Impersonation and identity theft are no laughing matter. Except when it's a horse wearing a top hat trying to be people. That's goddamn hilarious. Also, in the cases below.
NASA wants you to know that being an astronaut is hard. It takes incredible intelligence, amazing physical conditioning and a strong psyche. Only a chosen few ever qualify.
Do you feel lucky?
Something you'd think NASA would be aware of when some random doofus calls them and claims to be one, but maybe commercial airline pilot Jerry Alan Whittredge was just very convincing.
After claiming to be a CIA agent with the Congressional Medal of Honor AND a member of the next shuttle mission, Whittredge convinced the folks at the Space Center in Alabama to give him an exclusive tour.
To be fair, he was wearing an appropriate costume.
Come on, NASA has rocket science and crap to work on! You can't expect these highly educated people, some of the most intelligent on Earth, to check resumes before handing over classified information about the shuttle's propulsion system to some schmuck they don't know. And while they're at it, you can't expect them to NOT let an unqualified stranger sit at Mission Control during a shuttle mission.
But Jerry wasn't just satisfied with hoodwinking NASA. He also convinced the Navy to give him training on a T-45 flight simulator.
It should be noted here that a T-45 flight "simulator" is an actual flying jet. Seriously.
Jerry just seems to have that special mix of crazy and ballsy that lets him fool both NASA and the Navy for the thankfully brief span of... eight months.
So, to recap, both NASA and the Navy--staffed by folks highly trained in keeping secrets and checking backgrounds--were fooled into giving tours of top-secret facilities and discussing very sensitive information with a guy who, when busted, insisted Bill Clinton was his lawyer.
And How Did That Work Out For Him?
Even in a pre-9/11 world, the one group you don't want to really mess with is the U.S. government. Once caught, Whitrredge faced up to five years in jail and a $250,000 fine for impersonating a federal employee.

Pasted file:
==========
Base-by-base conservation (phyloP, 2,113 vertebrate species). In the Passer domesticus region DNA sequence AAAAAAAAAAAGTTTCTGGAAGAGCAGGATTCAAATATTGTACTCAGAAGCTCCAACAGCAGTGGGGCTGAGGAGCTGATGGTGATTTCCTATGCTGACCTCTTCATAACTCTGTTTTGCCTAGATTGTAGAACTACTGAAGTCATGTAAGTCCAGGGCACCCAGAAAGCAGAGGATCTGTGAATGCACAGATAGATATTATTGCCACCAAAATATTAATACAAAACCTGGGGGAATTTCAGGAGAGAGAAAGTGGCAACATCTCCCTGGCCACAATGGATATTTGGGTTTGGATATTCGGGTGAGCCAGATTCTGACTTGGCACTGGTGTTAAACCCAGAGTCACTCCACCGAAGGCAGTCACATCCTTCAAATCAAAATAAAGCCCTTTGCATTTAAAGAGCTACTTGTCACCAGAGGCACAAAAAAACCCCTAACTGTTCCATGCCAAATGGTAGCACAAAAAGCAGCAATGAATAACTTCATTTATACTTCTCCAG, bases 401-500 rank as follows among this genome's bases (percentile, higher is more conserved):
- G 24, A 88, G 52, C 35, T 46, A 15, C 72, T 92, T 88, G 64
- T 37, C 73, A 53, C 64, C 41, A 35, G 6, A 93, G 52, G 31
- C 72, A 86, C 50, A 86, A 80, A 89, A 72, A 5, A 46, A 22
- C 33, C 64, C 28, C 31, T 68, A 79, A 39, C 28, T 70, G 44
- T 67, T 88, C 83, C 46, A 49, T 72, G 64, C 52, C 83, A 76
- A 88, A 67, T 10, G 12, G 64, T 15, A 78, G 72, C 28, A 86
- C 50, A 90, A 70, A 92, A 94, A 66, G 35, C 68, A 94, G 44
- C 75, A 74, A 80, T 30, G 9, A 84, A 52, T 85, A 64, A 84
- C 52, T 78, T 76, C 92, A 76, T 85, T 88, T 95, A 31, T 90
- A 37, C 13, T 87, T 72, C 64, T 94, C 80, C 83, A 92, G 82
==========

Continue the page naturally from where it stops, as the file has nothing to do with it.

All that and he never even got to go to space.
Wendy Brown, like most people, had some regrets about high school. But where most of us wish we'd not worn multi-colored, one-strapped overalls backwards, her big regret was that she didn't become a cheerleader. But as a 33-year-old mom with a history of identity theft charges, surely that dream of shaking her pompoms at high school boys was way beyond her reach. Or was it?
She would blend in seamlessly.
Wendy had a few tricks up her sleeve. First, she had a 15-year-old daughter who, thankfully, didn't live at home. Second, Wendy lived through the great Body Switching Movies Era of the 80s, a time when any stressed out adult with a regret or two could magically trade places with his or her son or daughter. Having no access to the demon wizardry that made those switches possible, she settled for the next best thing: pretending to be her daughter and enrolling in high school. So she could become a cheerleader.
Her yearbook photo was not flattering.
And How Did That Work Out For Her?
Not so awesome. Unless you consider felony identity theft charges and the ridicule of a nation "awesome," in which case, yeah... things turned out great! According to high school officials, despite looking like a world-weary truck driver with smoker's growl, her demeanor was that of a high school girl.
This woman earned a spot on the cheer squad. Presumably, there wasn't a lot of competition.
And what's even creepier was the fact that Brown inhabited her daughter so completely that she talked about being sad about moving out of Nevada and missing her friends.
Even creepier still, she didn't actually get caught until her check for her cheerleading uniform bounced. Had it not, she'd probably still be there, in her mid-30s, ragging about how her parents get her down while secretly experiencing her first symptoms of pre-menopause.
In August 2000, the stage manager of a Hong Kong classical venue got a call from someone asking if he would he be interested in booking the entire Moscow Philharmonic for a couple of shows. As the Moscow Philharmonic is among the most respected orchestras in the world, the manager pretty much took this as a gift from the gods of Hong Kong (Buddhas?) and enthusiastically said yes.
So this large orchestra came, rehearsed and performed in front of about 10,000 Hong Kongians. And then they left, no doubt with unknowingly-impregnated groupies in their wake. All's well that ends well, yeah? Not exactly. Because they weren't actually the Moscow Philharmonic Orchestra.
The real MPH was touring Europe, and members were pretty shocked to read about their great performances in Hong Kong, which, after two weeks of research, we discovered is not in Europe.
The yellow sections are verified as "Not Europe."
Research for the orange section is ongoing.
So apparently a very large, very talented group of Russian con men put together an insanely spot-on impersonation that fooled thousands of people.
And How Did That Work Out For Them?
It turns out this is something you can totally get away with. Seriously, try it.
You'll need a furry hat. Mustaches are encouraged but not mandatory.
To this day, no one knows who these people were, where they came from or where they went. All anyone knows is that they were probably Russian musicians who couldn't cut it with the real Philharmonic, that they made over $30,000 from their Hong Kong concerts, and that they played well enough to fool 10,000 people, including the critics who gave them great reviews.